I recently had the honor of attending the 175th Anniversary celebration of Miss Porter’s School, where a high caliber panel of neuroscientists discussed how the mind construes meaning from the arts and ultimately gains joy from the process.
The findings of Nobel Prize Laureate Dr. Eric Kandel, Director of the Kavli Institute for Brain Sciences at Columbia University, and Dr. Margaret Livingstone, Takeda Professor of Neurobiology at Harvard Medical School were fireworks of edutainment. Their results are highly applicable to the modern workplace in general and in particular, to agile team collaboration.
Difference and Repetition: The Act of Meaning Making
Whether it is Mona Lisa’s smile or Turner’s reductionist ships in the storm: Through a minute process of repetition and differentiation, the brain construes meaning from something it believes to already know. In the process, a dialogue between synapsis and genes starts during which a new memory is formed from the repetitive input of new information. How that process works might be best illustrated by the images below.
If we look at Figure 1, our brain will make us believe that we see the exact same images of a well-known celebrity. Our brain links the dots of what we think we already know, Dr. Livingstone explained. Therefore, we brush over potential differences and prematurely construe the two pictures to be identical. Moreover, being challenged with seeing the photo upside-down, we may be immediately prompted to try and discover who this person is and take pride in successfully identifying who we think we see.
If we look at Figure 2, however, we see crucial and unforgettable differences. Once we have differentiated the irregularities in the right photo, the detected differences will be stored in our memory where they form a permanent learning path.
To put this theory to the test, go back to Figure 1 and look at the same images. Can you look at them now without immediately spotting the differences? In all likelihood not. In fact, the first aspects you will see now, are the differences your brain stored as new information before. More important, you will never be able to “un-see” the discovered nuances. The image has changed for you -- forever.
If You Remember Anything I Have Said, Your Brain Has Changed
It is precisely that learning process and that memory building derived from recognizing differences that provokes our brain to ultimately and unchangeable construe something new; or as Dr. Eric Kandel put it during his speech: “If you remember anything I’ve said, that means your brain has changed.”
The high levels of brain activity in the process releases feelings of joy, a sense of achievement. We therefore find paintings or activities that put our brain to work, more interesting than the ones that create less brain activity.
What Does That Mean for the Modern Workplace?
Work in modern organizations is increasingly changing from a more or less hierarchical workflow that is focused on effectiveness to flatter and more innovation-oriented forms of collaboration. According to Kandel’s and Livingstone’s research, these forms of collaboration in and of themselves may cause a higher level of engagement and simply joy in the process. As these findings are backed up by numerous workplace studies, the question remains, how we can leverage the deeper levels of the described neuroscientific results for the collaboration in the modern workplace.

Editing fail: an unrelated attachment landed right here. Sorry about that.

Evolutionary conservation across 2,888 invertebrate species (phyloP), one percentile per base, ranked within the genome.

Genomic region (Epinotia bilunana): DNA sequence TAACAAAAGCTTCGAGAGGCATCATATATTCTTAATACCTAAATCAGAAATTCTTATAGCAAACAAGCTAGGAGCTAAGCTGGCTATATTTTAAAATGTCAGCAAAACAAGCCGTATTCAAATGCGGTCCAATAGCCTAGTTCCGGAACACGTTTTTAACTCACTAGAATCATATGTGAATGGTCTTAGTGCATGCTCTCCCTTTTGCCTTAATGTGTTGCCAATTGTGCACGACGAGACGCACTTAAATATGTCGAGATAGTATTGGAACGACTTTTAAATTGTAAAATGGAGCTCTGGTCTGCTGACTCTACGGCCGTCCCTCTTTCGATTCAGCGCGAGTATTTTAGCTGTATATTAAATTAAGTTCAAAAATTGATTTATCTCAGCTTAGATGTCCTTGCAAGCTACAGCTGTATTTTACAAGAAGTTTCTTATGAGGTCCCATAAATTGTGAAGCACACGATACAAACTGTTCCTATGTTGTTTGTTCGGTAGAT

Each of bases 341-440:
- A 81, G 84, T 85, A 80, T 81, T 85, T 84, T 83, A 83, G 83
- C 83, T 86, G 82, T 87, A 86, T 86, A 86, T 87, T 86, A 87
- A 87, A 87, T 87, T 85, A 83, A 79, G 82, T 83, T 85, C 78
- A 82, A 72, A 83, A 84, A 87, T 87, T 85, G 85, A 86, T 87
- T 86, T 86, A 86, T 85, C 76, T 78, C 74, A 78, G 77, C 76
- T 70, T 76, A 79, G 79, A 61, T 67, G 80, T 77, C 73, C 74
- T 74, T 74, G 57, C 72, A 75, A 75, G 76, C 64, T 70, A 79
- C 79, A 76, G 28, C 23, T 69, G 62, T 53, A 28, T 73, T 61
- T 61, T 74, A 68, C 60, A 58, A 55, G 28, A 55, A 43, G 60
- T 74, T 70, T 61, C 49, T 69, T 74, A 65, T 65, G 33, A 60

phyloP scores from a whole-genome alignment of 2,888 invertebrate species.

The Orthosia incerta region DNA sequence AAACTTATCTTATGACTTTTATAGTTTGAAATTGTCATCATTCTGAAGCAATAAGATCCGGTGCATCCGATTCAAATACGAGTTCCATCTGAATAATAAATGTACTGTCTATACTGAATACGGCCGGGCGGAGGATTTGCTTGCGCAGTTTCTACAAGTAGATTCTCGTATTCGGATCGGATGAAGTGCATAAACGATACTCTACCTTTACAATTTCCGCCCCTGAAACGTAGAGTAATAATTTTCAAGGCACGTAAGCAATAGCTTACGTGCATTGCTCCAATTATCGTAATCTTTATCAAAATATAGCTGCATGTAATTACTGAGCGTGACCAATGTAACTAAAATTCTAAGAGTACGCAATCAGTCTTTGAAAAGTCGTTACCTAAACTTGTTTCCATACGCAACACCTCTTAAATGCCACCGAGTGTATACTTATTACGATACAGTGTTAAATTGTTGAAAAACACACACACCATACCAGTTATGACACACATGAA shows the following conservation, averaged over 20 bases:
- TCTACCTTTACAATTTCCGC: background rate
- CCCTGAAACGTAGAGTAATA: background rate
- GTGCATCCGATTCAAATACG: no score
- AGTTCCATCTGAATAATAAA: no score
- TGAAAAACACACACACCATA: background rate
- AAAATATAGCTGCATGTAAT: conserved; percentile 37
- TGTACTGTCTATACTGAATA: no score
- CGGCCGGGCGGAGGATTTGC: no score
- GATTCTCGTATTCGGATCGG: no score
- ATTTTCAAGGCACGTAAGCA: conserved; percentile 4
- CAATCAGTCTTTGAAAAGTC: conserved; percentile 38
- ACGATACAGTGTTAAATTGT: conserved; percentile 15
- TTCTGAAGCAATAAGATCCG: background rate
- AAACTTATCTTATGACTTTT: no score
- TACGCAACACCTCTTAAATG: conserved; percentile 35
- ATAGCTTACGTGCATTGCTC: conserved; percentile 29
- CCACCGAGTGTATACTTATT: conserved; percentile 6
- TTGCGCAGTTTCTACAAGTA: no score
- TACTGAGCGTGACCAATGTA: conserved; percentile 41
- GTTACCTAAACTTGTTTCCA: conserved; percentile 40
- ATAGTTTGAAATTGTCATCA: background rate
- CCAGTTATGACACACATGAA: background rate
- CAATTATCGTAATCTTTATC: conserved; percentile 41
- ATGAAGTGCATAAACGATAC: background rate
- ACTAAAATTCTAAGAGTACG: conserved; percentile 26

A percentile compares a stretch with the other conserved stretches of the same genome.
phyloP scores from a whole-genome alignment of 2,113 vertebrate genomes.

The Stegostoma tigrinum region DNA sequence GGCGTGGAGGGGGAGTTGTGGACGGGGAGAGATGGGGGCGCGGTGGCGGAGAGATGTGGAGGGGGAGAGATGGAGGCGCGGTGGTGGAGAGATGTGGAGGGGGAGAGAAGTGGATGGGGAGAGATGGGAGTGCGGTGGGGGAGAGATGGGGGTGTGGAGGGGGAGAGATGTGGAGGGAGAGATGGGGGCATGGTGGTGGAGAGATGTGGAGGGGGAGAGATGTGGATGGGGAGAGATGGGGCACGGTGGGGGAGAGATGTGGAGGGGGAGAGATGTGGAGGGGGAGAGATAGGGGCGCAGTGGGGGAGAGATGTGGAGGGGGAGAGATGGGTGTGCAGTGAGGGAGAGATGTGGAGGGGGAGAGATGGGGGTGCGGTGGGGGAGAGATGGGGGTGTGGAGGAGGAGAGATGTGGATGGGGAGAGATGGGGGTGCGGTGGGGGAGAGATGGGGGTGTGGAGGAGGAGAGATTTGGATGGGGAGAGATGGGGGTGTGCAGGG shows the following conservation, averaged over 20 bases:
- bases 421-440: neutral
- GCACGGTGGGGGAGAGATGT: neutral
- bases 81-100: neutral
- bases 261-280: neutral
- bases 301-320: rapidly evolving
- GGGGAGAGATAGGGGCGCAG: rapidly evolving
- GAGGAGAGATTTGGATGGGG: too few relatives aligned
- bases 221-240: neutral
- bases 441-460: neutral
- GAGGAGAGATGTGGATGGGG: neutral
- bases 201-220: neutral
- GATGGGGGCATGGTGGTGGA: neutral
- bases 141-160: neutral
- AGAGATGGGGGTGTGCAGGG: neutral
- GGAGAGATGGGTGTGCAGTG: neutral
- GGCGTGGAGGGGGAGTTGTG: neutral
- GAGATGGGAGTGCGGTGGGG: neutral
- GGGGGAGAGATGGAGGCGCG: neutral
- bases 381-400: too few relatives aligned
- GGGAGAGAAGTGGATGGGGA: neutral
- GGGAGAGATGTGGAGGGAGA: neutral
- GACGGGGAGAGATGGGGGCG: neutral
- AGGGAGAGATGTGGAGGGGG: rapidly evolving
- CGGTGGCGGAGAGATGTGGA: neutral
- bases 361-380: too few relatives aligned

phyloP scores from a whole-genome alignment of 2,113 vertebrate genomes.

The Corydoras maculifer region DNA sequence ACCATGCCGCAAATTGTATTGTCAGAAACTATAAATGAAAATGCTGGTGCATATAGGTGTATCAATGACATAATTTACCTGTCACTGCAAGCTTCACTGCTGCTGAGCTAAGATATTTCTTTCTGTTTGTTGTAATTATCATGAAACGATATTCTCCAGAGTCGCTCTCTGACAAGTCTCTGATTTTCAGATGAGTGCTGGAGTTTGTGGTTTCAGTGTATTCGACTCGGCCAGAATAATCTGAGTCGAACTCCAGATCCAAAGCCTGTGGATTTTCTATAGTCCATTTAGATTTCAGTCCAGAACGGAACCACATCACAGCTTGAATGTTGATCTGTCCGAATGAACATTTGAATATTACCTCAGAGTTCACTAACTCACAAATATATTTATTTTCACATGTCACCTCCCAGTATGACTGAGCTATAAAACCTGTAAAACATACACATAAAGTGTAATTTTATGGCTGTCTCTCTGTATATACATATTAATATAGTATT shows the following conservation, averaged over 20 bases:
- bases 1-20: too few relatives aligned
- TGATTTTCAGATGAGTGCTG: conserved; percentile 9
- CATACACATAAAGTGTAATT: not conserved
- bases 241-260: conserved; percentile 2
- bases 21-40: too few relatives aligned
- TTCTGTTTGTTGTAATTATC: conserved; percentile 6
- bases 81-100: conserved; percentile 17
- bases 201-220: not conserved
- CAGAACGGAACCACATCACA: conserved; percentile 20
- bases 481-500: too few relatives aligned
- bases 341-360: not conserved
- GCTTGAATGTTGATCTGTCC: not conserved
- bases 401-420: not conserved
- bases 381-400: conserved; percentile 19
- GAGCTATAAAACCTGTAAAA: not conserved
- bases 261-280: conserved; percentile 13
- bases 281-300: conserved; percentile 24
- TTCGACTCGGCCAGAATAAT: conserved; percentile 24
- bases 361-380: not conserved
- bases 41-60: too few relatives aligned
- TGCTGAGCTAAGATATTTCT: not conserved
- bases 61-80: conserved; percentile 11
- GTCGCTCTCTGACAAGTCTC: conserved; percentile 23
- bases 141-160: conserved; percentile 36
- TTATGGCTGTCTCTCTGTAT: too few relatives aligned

Here are some tips to improve agile team collaboration in terms of creative output and joy:
- Focus on discovering something new: Remember, we are not in a meeting for the sake of having a meeting. We want to truly discover something new that each meeting participant can then take to the next higher level. Make discovering something new a true team meeting effort.
- Actively uncover differences: Yes, agile team collaboration is coined by dynamic feedback-loops, and a focus on creative output. However, all too easily our mind plays tricks on us and makes us believe that we already heard it all and that we already know which direction to go in. It simply takes considerable effort to discover differences. Therefore, teams should pause regularly and actively ask the question what was different about the new information provided by any given team member.
- Work with reframes to challenge assumptions: Reframes are exercises that reverse the meaning of a statement: What if xyz was not true? What if it was? And what would we do if …?
- Watch for imbalances: Go out of your way to check whether each and every voice has been sufficiently heard, challenged, and driven forward. Also, question yourself as a team: Do we lean toward accepting certain ideas more readily than others?
- Shake things up: Regularly change the procedures, you have established. Agile team flows are more standardized than one might think. While that has a number of innovation enabling advantages, it also harbors some risks. Therefore, it is good to actively break the routine occasionally, even if it is an agile routine.
For all of these exercises, the rule of thumb remains: The more the brain is actively engaged and challenged, the more nuances we will be able to discover. In turn, the more nuances we discover, the more joy we will gain from the process. Self-evidently, for the same reason, a team will gain even greater joy from creating their own best practices for maximizing their collective intelligence.
Dr. Erika Jacobi is the President of LC GLOBAL Consulting Inc., an international change, growth, and innovation consulting firm with offices in New York City and Munich, Germany. As a cognitive linguist and organizational behavior specialist, she has worked with teams and organizations on three continents. Her research focuses cognitive patterns in the identity construction of successful organizations. For more information, visit www.lc-global-us.com or follow us on Twitter at https://twitter.com/LC_GLOBAL